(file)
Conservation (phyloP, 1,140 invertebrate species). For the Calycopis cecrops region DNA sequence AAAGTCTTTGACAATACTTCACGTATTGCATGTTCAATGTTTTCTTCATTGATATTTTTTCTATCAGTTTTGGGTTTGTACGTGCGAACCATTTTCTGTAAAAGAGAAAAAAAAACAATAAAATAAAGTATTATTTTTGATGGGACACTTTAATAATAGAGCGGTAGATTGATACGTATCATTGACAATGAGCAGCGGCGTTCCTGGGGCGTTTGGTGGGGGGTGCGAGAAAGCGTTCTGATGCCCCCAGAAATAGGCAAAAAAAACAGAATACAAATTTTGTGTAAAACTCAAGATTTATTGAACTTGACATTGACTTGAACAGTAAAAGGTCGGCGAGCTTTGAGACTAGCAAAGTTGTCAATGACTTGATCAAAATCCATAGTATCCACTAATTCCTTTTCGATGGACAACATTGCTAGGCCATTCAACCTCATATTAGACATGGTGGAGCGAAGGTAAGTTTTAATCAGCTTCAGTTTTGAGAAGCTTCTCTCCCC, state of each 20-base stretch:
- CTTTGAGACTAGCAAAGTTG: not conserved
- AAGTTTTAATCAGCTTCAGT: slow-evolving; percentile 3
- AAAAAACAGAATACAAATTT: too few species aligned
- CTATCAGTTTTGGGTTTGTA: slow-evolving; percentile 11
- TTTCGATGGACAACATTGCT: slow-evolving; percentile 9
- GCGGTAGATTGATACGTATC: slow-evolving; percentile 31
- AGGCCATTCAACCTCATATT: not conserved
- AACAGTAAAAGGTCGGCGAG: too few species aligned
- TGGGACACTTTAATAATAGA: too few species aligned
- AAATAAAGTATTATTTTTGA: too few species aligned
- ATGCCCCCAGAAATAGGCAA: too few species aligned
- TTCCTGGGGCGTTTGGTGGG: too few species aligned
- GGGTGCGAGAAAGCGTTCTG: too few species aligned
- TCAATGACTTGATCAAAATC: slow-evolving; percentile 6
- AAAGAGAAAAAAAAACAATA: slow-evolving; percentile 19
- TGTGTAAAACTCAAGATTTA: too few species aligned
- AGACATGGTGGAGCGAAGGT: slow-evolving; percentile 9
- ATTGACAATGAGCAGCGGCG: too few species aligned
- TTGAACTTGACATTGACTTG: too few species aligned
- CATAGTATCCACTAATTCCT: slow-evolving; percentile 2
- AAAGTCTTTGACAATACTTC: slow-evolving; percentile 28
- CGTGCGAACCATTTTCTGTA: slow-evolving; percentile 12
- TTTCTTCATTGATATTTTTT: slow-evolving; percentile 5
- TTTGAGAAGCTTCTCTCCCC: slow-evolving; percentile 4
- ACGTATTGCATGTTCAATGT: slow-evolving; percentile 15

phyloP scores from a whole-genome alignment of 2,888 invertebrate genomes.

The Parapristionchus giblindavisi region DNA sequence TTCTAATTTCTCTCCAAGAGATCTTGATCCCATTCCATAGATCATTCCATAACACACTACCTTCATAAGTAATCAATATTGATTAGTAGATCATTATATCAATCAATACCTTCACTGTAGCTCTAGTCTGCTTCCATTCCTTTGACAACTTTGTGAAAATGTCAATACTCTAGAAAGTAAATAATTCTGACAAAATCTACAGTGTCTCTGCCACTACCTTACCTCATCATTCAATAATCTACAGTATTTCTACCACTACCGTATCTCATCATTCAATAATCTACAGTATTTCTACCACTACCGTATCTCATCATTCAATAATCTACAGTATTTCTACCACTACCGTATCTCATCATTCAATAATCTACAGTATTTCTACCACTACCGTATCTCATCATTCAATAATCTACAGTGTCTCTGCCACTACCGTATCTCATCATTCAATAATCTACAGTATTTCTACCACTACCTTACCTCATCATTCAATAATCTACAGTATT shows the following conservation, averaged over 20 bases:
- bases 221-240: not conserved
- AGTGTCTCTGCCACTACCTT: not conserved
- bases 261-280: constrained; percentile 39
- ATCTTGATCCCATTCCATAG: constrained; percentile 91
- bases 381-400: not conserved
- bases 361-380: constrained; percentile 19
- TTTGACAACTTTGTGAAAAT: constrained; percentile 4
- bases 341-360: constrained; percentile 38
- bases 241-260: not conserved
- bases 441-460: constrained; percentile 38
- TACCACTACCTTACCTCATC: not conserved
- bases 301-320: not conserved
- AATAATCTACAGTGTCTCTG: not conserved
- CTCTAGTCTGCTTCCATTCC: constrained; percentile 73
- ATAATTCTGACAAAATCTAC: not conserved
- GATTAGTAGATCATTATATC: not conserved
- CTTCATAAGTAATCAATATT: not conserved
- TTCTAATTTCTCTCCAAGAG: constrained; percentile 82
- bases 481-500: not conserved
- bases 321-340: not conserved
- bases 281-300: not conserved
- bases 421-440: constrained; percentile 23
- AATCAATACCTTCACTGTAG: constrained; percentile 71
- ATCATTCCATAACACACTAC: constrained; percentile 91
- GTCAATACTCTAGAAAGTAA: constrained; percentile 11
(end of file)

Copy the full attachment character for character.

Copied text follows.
Conservation (phyloP, 1,140 invertebrate species). For the Calycopis cecrops region DNA sequence AAAGTCTTTGACAATACTTCACGTATTGCATGTTCAATGTTTTCTTCATTGATATTTTTTCTATCAGTTTTGGGTTTGTACGTGCGAACCATTTTCTGTAAAAGAGAAAAAAAAACAATAAAATAAAGTATTATTTTTGATGGGACACTTTAATAATAGAGCGGTAGATTGATACGTATCATTGACAATGAGCAGCGGCGTTCCTGGGGCGTTTGGTGGGGGGTGCGAGAAAGCGTTCTGATGCCCCCAGAAATAGGCAAAAAAAACAGAATACAAATTTTGTGTAAAACTCAAGATTTATTGAACTTGACATTGACTTGAACAGTAAAAGGTCGGCGAGCTTTGAGACTAGCAAAGTTGTCAATGACTTGATCAAAATCCATAGTATCCACTAATTCCTTTTCGATGGACAACATTGCTAGGCCATTCAACCTCATATTAGACATGGTGGAGCGAAGGTAAGTTTTAATCAGCTTCAGTTTTGAGAAGCTTCTCTCCCC, state of each 20-base stretch:
- CTTTGAGACTAGCAAAGTTG: not conserved
- AAGTTTTAATCAGCTTCAGT: slow-evolving; percentile 3
- AAAAAACAGAATACAAATTT: too few species aligned
- CTATCAGTTTTGGGTTTGTA: slow-evolving; percentile 11
- TTTCGATGGACAACATTGCT: slow-evolving; percentile 9
- GCGGTAGATTGATACGTATC: slow-evolving; percentile 31
- AGGCCATTCAACCTCATATT: not conserved
- AACAGTAAAAGGTCGGCGAG: too few species aligned
- TGGGACACTTTAATAATAGA: too few species aligned
- AAATAAAGTATTATTTTTGA: too few species aligned
- ATGCCCCCAGAAATAGGCAA: too few species aligned
- TTCCTGGGGCGTTTGGTGGG: too few species aligned
- GGGTGCGAGAAAGCGTTCTG: too few species aligned
- TCAATGACTTGATCAAAATC: slow-evolving; percentile 6
- AAAGAGAAAAAAAAACAATA: slow-evolving; percentile 19
- TGTGTAAAACTCAAGATTTA: too few species aligned
- AGACATGGTGGAGCGAAGGT: slow-evolving; percentile 9
- ATTGACAATGAGCAGCGGCG: too few species aligned
- TTGAACTTGACATTGACTTG: too few species aligned
- CATAGTATCCACTAATTCCT: slow-evolving; percentile 2
- AAAGTCTTTGACAATACTTC: slow-evolving; percentile 28
- CGTGCGAACCATTTTCTGTA: slow-evolving; percentile 12
- TTTCTTCATTGATATTTTTT: slow-evolving; percentile 5
- TTTGAGAAGCTTCTCTCCCC: slow-evolving; percentile 4
- ACGTATTGCATGTTCAATGT: slow-evolving; percentile 15

phyloP scores from a whole-genome alignment of 2,888 invertebrate genomes.

The Parapristionchus giblindavisi region DNA sequence TTCTAATTTCTCTCCAAGAGATCTTGATCCCATTCCATAGATCATTCCATAACACACTACCTTCATAAGTAATCAATATTGATTAGTAGATCATTATATCAATCAATACCTTCACTGTAGCTCTAGTCTGCTTCCATTCCTTTGACAACTTTGTGAAAATGTCAATACTCTAGAAAGTAAATAATTCTGACAAAATCTACAGTGTCTCTGCCACTACCTTACCTCATCATTCAATAATCTACAGTATTTCTACCACTACCGTATCTCATCATTCAATAATCTACAGTATTTCTACCACTACCGTATCTCATCATTCAATAATCTACAGTATTTCTACCACTACCGTATCTCATCATTCAATAATCTACAGTATTTCTACCACTACCGTATCTCATCATTCAATAATCTACAGTGTCTCTGCCACTACCGTATCTCATCATTCAATAATCTACAGTATTTCTACCACTACCTTACCTCATCATTCAATAATCTACAGTATT shows the following conservation, averaged over 20 bases:
- bases 221-240: not conserved
- AGTGTCTCTGCCACTACCTT: not conserved
- bases 261-280: constrained; percentile 39
- ATCTTGATCCCATTCCATAG: constrained; percentile 91
- bases 381-400: not conserved
- bases 361-380: constrained; percentile 19
- TTTGACAACTTTGTGAAAAT: constrained; percentile 4
- bases 341-360: constrained; percentile 38
- bases 241-260: not conserved
- bases 441-460: constrained; percentile 38
- TACCACTACCTTACCTCATC: not conserved
- bases 301-320: not conserved
- AATAATCTACAGTGTCTCTG: not conserved
- CTCTAGTCTGCTTCCATTCC: constrained; percentile 73
- ATAATTCTGACAAAATCTAC: not conserved
- GATTAGTAGATCATTATATC: not conserved
- CTTCATAAGTAATCAATATT: not conserved
- TTCTAATTTCTCTCCAAGAG: constrained; percentile 82
- bases 481-500: not conserved
- bases 321-340: not conserved
- bases 281-300: not conserved
- bases 421-440: constrained; percentile 23
- AATCAATACCTTCACTGTAG: constrained; percentile 71
- ATCATTCCATAACACACTAC: constrained; percentile 91
- GTCAATACTCTAGAAAGTAA: constrained; percentile 11